By way of illustrative example and not by way of limitation, the coil 11 may comprise ten turns of number 30 copper wire on a one inch diameter form, the turns being equally spaced to provide a length on the order of one-fourth inch. The Faraday shield may have a diameter of one and one-fourth inches with an end portion spaced from the end of the coil by a distance on the order of one-sixteenth of an inch or more. A type M ferrite core having a one-fourth inch diameter and a one-half inch length may be disposed within the coil. With regard to other circuit values, the resistor 14 may comprise a 3 ohm 1 watt fixed resistor in parallel with a 25 ohm adjustable resistor, capacitor 19 may have a capacitance of from 1.5 to pf., capacitor 20 may have a capacitance of from 3.35 to 22.5 pf., capacitors 21 and 22 may each have a capacitance of from 8 to 50 pf., capacitors 23 and 24 may each have a capacitance of 200 pf., and resistor 26 may have a resistance of 680 ohms.

With such values, a response curve 36 may be obtained as illustrated in FIGURE 3, representing the output of the bridge in millivolts (after amplification in the measuring means 28), versus the thickness in inches. It will be noted that the response is quite high at one-half inch thickness and decreases rapidly as the thickness increases, but with sufficient slope to permit relatively accurate measurement out to about three inches of thickness. In this example, the bridge was adjusted to provide 4 a null at about three and one-half inches. An indicator in the measuring circuit 28 may, of course, be calibrated to read directly in thickness if desired.

The oscillator means 27 comprises a 6 megacycle oscillator of conventional design, preferably a crystal-controlled transistor oscillator. The output of the oscillator 38 is applied to the base of a transistor 39 forming a buffer stage, the base being additionally connected through an inductor 40 to ground. The emitter of the transistor 39 is grounded while the collector thereof is connected through a capacitor 41 to ground and through an adjustable inductor 42 to a circuit point 43 connected through a capacitor 44 to ground and through an inductor 45 to a power supply terminal 46. Inductor 42 together with capacitors 41 and 44 form a low pass filter to eliminate any harmonics that may be present. Circuit point 43 together with the ground connection form output terminals for the oscillator circuit 27, circuit point 43 being directly connected to the circuit point 15 of the network 17.

The measuring circuit 28 comprises an input terminal 47 connected through a capacitor 48 to one input terminal of a mixer 49 and also through the parallel combination of an adjustable inductor 50 and a capacitor 51 to ground. Inductor 50 and capacitor '51 form a parallel resonant circuit which is preferably tuned to the oscillator frequency of 6 megacycles. The mixer 49 has a second input connected to the output of an oscillator 53, preferably a crystal-controlled transistor oscillator operated at a frequency of 6.455 mHz.

The mixer 49 develops an output signal at a frequency of 455 kHz. which is applied to the input of an IF amplifier 54 tuned to 455 kHz, the output of the IF amplifier 54 being applied to a detector 55 having an output connected to a meter 56 which indicates the output voltage of the network 17. The mixer 49, oscillator 53, IF amplifier 54 and detector 55 may be of conventional construction, such as customarily employed in radio circuits. With the heterodyne operation, a highly stable operation is obtained, with high sensitivity and with a narrow band pass characteristic.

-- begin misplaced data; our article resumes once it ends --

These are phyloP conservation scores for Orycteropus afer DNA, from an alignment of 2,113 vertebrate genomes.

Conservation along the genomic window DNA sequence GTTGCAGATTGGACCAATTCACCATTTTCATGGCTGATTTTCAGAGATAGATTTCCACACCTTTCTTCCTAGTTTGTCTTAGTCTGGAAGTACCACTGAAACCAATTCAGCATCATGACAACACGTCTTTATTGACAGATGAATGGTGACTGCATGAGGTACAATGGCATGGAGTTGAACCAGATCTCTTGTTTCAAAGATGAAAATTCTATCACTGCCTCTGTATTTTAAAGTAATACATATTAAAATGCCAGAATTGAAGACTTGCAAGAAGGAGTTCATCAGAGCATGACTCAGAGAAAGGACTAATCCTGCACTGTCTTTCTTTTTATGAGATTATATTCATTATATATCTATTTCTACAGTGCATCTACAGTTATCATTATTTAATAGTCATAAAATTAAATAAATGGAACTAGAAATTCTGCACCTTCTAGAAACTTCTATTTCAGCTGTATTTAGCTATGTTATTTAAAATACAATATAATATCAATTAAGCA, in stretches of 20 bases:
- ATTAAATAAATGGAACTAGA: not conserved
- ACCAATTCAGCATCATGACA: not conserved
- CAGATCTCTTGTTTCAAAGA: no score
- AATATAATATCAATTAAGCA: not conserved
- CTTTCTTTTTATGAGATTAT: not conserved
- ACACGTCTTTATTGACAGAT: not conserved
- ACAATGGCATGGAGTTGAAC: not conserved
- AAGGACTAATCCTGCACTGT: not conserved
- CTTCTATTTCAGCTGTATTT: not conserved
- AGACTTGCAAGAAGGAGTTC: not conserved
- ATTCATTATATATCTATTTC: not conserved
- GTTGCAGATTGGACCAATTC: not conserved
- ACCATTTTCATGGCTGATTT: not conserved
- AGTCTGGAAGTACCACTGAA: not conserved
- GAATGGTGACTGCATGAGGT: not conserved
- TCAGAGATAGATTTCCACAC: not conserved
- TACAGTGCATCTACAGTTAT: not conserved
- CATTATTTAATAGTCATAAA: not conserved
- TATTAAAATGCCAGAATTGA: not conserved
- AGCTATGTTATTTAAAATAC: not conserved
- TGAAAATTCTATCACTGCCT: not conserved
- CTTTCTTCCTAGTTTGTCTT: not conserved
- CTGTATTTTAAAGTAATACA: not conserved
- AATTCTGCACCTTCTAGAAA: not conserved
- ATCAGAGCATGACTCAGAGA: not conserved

As used herein and in the claims, the expression on the order will be understood to mean from 0.2 to 2 times the stated value.

It will be understood that modifications and variations may be effected without departing from the spirit and scope of the novel concepts of this invention.

We claim as our invention:

1. In an eddy current testing system including a test coil arranged to be placed in proximity to a structure to be tested with the inductance of said coil being affected by variables including the conductivity and permeability of portions of said structure and the physical relation of said test coil to said portions, said system being arranged for producing a quantitative indication of changes in one of said variables, occurring between certain limits, oscillator means having a pair of output terminals and arranged to produce a high frequency signal between said output terminals, measuring means having a pair of input terminals and including indicating means for indicating the magnitude of the voltage between said input terminals, means connecting one of said output terminals and one of said input terminals, a network including a pair of capacitive impedance means connected in series between the other of said output terminals and the other of said input terminals and resistive impedance means connected between an intermediate point of said capacitive impedance means and said one of said input terminals, and means coupling said test coil between said other of said output terminals and said other of said input terminals including a resistor in series with said test coil, said resistor having a value on the order of at least about five times the effective resistance of said coil to form a parallel resonant circuit with the resonant frequency of said resonant circuit and the frequency of said high frequency signal being approximately the same and being such as to produce a minimum voltage at said input terminals of said measuring means when said one of said variables is at one of said limits, said indicating means being operative to indicate the magnitude of the voltage applied to said input terminals varying from said minimum value to the voltage produced at said input terminals when said one of said variables is at the other of said limits thereof.